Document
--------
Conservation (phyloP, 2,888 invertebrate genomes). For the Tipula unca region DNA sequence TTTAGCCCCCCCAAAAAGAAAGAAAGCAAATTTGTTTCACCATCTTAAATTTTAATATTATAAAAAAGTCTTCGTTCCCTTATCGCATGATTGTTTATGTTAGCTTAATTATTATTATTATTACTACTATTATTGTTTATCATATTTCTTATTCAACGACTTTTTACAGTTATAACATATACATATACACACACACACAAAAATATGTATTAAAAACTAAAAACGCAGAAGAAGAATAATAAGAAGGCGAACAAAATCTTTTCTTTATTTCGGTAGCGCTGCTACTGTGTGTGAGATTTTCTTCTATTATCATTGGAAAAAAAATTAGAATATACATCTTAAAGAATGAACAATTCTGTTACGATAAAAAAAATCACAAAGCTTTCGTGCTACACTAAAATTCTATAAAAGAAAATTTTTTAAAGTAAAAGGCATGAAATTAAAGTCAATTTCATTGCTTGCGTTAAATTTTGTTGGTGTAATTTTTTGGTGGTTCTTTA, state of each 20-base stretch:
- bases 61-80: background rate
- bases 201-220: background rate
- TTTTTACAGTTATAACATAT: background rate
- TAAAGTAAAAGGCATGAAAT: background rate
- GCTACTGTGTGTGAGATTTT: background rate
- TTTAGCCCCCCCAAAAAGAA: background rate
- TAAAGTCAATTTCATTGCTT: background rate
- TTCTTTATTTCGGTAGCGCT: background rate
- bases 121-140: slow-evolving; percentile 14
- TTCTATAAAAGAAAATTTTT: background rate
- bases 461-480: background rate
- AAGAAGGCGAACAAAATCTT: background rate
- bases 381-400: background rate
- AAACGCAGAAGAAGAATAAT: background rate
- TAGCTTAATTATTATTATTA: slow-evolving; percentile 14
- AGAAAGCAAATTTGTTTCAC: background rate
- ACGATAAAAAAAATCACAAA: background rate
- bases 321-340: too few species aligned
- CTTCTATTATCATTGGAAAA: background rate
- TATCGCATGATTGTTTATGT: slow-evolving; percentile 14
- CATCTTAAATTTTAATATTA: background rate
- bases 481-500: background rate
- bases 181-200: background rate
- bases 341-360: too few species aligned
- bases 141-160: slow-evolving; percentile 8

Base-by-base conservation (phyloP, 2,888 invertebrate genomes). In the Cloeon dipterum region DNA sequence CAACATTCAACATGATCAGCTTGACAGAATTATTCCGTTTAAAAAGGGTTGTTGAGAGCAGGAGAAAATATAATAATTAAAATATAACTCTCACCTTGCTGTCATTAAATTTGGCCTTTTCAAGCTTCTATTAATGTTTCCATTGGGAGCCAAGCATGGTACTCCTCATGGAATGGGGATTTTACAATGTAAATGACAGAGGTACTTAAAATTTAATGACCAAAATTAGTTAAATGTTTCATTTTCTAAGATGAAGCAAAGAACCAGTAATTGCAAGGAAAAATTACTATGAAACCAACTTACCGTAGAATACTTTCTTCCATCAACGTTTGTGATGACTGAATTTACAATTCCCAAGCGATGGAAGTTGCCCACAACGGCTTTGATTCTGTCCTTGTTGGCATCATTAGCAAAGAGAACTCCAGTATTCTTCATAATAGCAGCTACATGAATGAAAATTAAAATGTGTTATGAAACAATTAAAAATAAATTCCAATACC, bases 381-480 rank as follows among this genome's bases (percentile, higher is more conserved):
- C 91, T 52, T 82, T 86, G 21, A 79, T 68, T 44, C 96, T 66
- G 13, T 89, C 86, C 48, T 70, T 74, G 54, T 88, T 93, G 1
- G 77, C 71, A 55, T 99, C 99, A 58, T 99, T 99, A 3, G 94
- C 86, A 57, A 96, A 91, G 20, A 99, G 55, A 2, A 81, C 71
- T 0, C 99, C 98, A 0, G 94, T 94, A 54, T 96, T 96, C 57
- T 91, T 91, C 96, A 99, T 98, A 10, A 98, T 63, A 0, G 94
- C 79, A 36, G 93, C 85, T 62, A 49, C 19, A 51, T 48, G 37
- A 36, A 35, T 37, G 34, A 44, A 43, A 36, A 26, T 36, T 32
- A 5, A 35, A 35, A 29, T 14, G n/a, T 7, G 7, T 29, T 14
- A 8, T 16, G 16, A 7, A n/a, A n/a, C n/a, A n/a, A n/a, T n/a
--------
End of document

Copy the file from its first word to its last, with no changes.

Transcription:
Conservation (phyloP, 2,888 invertebrate genomes). For the Tipula unca region DNA sequence TTTAGCCCCCCCAAAAAGAAAGAAAGCAAATTTGTTTCACCATCTTAAATTTTAATATTATAAAAAAGTCTTCGTTCCCTTATCGCATGATTGTTTATGTTAGCTTAATTATTATTATTATTACTACTATTATTGTTTATCATATTTCTTATTCAACGACTTTTTACAGTTATAACATATACATATACACACACACACAAAAATATGTATTAAAAACTAAAAACGCAGAAGAAGAATAATAAGAAGGCGAACAAAATCTTTTCTTTATTTCGGTAGCGCTGCTACTGTGTGTGAGATTTTCTTCTATTATCATTGGAAAAAAAATTAGAATATACATCTTAAAGAATGAACAATTCTGTTACGATAAAAAAAATCACAAAGCTTTCGTGCTACACTAAAATTCTATAAAAGAAAATTTTTTAAAGTAAAAGGCATGAAATTAAAGTCAATTTCATTGCTTGCGTTAAATTTTGTTGGTGTAATTTTTTGGTGGTTCTTTA, state of each 20-base stretch:
- bases 61-80: background rate
- bases 201-220: background rate
- TTTTTACAGTTATAACATAT: background rate
- TAAAGTAAAAGGCATGAAAT: background rate
- GCTACTGTGTGTGAGATTTT: background rate
- TTTAGCCCCCCCAAAAAGAA: background rate
- TAAAGTCAATTTCATTGCTT: background rate
- TTCTTTATTTCGGTAGCGCT: background rate
- bases 121-140: slow-evolving; percentile 14
- TTCTATAAAAGAAAATTTTT: background rate
- bases 461-480: background rate
- AAGAAGGCGAACAAAATCTT: background rate
- bases 381-400: background rate
- AAACGCAGAAGAAGAATAAT: background rate
- TAGCTTAATTATTATTATTA: slow-evolving; percentile 14
- AGAAAGCAAATTTGTTTCAC: background rate
- ACGATAAAAAAAATCACAAA: background rate
- bases 321-340: too few species aligned
- CTTCTATTATCATTGGAAAA: background rate
- TATCGCATGATTGTTTATGT: slow-evolving; percentile 14
- CATCTTAAATTTTAATATTA: background rate
- bases 481-500: background rate
- bases 181-200: background rate
- bases 341-360: too few species aligned
- bases 141-160: slow-evolving; percentile 8

Base-by-base conservation (phyloP, 2,888 invertebrate genomes). In the Cloeon dipterum region DNA sequence CAACATTCAACATGATCAGCTTGACAGAATTATTCCGTTTAAAAAGGGTTGTTGAGAGCAGGAGAAAATATAATAATTAAAATATAACTCTCACCTTGCTGTCATTAAATTTGGCCTTTTCAAGCTTCTATTAATGTTTCCATTGGGAGCCAAGCATGGTACTCCTCATGGAATGGGGATTTTACAATGTAAATGACAGAGGTACTTAAAATTTAATGACCAAAATTAGTTAAATGTTTCATTTTCTAAGATGAAGCAAAGAACCAGTAATTGCAAGGAAAAATTACTATGAAACCAACTTACCGTAGAATACTTTCTTCCATCAACGTTTGTGATGACTGAATTTACAATTCCCAAGCGATGGAAGTTGCCCACAACGGCTTTGATTCTGTCCTTGTTGGCATCATTAGCAAAGAGAACTCCAGTATTCTTCATAATAGCAGCTACATGAATGAAAATTAAAATGTGTTATGAAACAATTAAAAATAAATTCCAATACC, bases 381-480 rank as follows among this genome's bases (percentile, higher is more conserved):
- C 91, T 52, T 82, T 86, G 21, A 79, T 68, T 44, C 96, T 66
- G 13, T 89, C 86, C 48, T 70, T 74, G 54, T 88, T 93, G 1
- G 77, C 71, A 55, T 99, C 99, A 58, T 99, T 99, A 3, G 94
- C 86, A 57, A 96, A 91, G 20, A 99, G 55, A 2, A 81, C 71
- T 0, C 99, C 98, A 0, G 94, T 94, A 54, T 96, T 96, C 57
- T 91, T 91, C 96, A 99, T 98, A 10, A 98, T 63, A 0, G 94
- C 79, A 36, G 93, C 85, T 62, A 49, C 19, A 51, T 48, G 37
- A 36, A 35, T 37, G 34, A 44, A 43, A 36, A 26, T 36, T 32
- A 5, A 35, A 35, A 29, T 14, G n/a, T 7, G 7, T 29, T 14
- A 8, T 16, G 16, A 7, A n/a, A n/a, C n/a, A n/a, A n/a, T n/a